In recent weeks, the United States Secret Service has received reports of fraud targeting State Unemployment Insurance programs. Banks and Credit Unions have experienced a rise in automatic electronic deposits from State Unemployment Insurance Programs. These deposits range from $4,000 to $10,000. To make these fraudulent deposits, scammers reach out to individuals using various tactics to get personal information including account and routing numbers.
Common tactics used include:
• Scammers pretending to be a close friend, family member, boyfriend, or girlfriend, residing out of state, who need your account details to receive unemployment benefits because they do not have access to their own bank.
• Scammers impersonating the State Unemployment office. The scammer will say you received the payment in error and must return the money immediately and ask for account details.
• Scammers also have asked individuals to withdraw money and send it back in the form of gift cards, cash, official bank checks, money orders and wire transfers. Unlike a check, which financial institutions often put holds on to ensure the check will clear, electronic deposits do not commonly have holds, providing targeted individuals full access to unauthorized funds immediately. Since funds are unauthorized, financial institutions are required to return the money. If a member has taken that money out of their account before the funds can be returned to the State, the member may be responsible for the full amount of money taken. If the money has been sent to a scammer through wire or gift cards, you may not get that money back.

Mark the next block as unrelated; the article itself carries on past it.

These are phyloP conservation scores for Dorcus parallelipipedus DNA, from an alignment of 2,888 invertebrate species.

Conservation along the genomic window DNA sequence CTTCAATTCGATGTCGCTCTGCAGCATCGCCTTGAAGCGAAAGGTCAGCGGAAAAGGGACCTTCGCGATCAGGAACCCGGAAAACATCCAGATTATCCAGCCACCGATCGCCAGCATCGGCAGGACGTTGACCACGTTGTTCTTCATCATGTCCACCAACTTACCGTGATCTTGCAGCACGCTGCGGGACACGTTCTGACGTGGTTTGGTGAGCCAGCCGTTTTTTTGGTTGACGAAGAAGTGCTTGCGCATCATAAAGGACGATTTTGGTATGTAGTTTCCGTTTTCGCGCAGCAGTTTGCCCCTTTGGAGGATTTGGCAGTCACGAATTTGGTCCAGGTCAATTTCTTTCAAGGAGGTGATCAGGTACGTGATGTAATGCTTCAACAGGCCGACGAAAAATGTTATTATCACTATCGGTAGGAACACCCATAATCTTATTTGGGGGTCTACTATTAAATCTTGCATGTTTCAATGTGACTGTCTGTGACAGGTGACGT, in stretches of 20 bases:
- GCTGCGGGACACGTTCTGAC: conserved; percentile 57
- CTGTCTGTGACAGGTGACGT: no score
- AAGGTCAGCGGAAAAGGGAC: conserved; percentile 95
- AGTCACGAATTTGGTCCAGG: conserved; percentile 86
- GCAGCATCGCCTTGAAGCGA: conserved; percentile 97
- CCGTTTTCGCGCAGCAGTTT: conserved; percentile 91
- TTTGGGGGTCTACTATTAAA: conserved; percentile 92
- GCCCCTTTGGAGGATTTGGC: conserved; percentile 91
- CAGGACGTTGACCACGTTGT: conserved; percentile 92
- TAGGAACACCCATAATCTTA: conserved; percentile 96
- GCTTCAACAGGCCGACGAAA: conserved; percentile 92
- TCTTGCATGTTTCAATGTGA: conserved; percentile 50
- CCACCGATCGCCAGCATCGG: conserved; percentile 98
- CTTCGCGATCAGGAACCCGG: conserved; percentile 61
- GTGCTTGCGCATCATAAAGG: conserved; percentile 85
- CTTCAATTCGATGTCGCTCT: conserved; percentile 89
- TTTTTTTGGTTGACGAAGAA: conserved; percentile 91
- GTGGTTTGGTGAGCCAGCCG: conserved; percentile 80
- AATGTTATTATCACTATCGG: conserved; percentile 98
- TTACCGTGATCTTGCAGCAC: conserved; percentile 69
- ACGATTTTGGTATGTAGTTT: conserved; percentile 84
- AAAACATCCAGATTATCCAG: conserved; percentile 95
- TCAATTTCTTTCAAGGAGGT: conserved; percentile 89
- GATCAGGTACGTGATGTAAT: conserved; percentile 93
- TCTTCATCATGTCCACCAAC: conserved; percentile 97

To protect yourself from this scam, consider the following tips:
• If someone asks for personal information through email, text, or over the phone, including your account and routing number, do not provide it. Real financial institutions will already have your account information if they initiated contact with you.
• Verify where the person lives and works. Do they actually live or work in the state where their unemployment benefits are coming from?
• If someone asks you to send money via gift card, cash, or wire transfer money, do not do it. These methods are non-refundable are some of the most common ways a scammer asks you to send money.


We are happy to announce we have reopened for limited services. From Monday through Friday, between 8:30 and 11:30 a.m., or between 1:00 and 4:00 p.m., you may walk into Room A2-68 in Clark Hall for powers of attorney and notarizations. Attorney-client consultations will continue to be done by telephone, not face-to-face, until social distancing rules are relaxed. To make an appointment to speak with an attorney, please call 315-772-6587, Monday through Friday, between 8:30 and 11:30 a.m., or between 1:00 to 4:00 p.m. The office will be closed on federal holidays and days of no scheduled activities (DONSAs).


ECONOMIC IMPACT PAYMENTS. Here's what people should know about the Economic Impact Payments:

* The IRS will automatically deposit Economic Impact Payments into the bank account taxpayers provided on their 2019 or 2018 tax return for a direct deposit of their tax refund.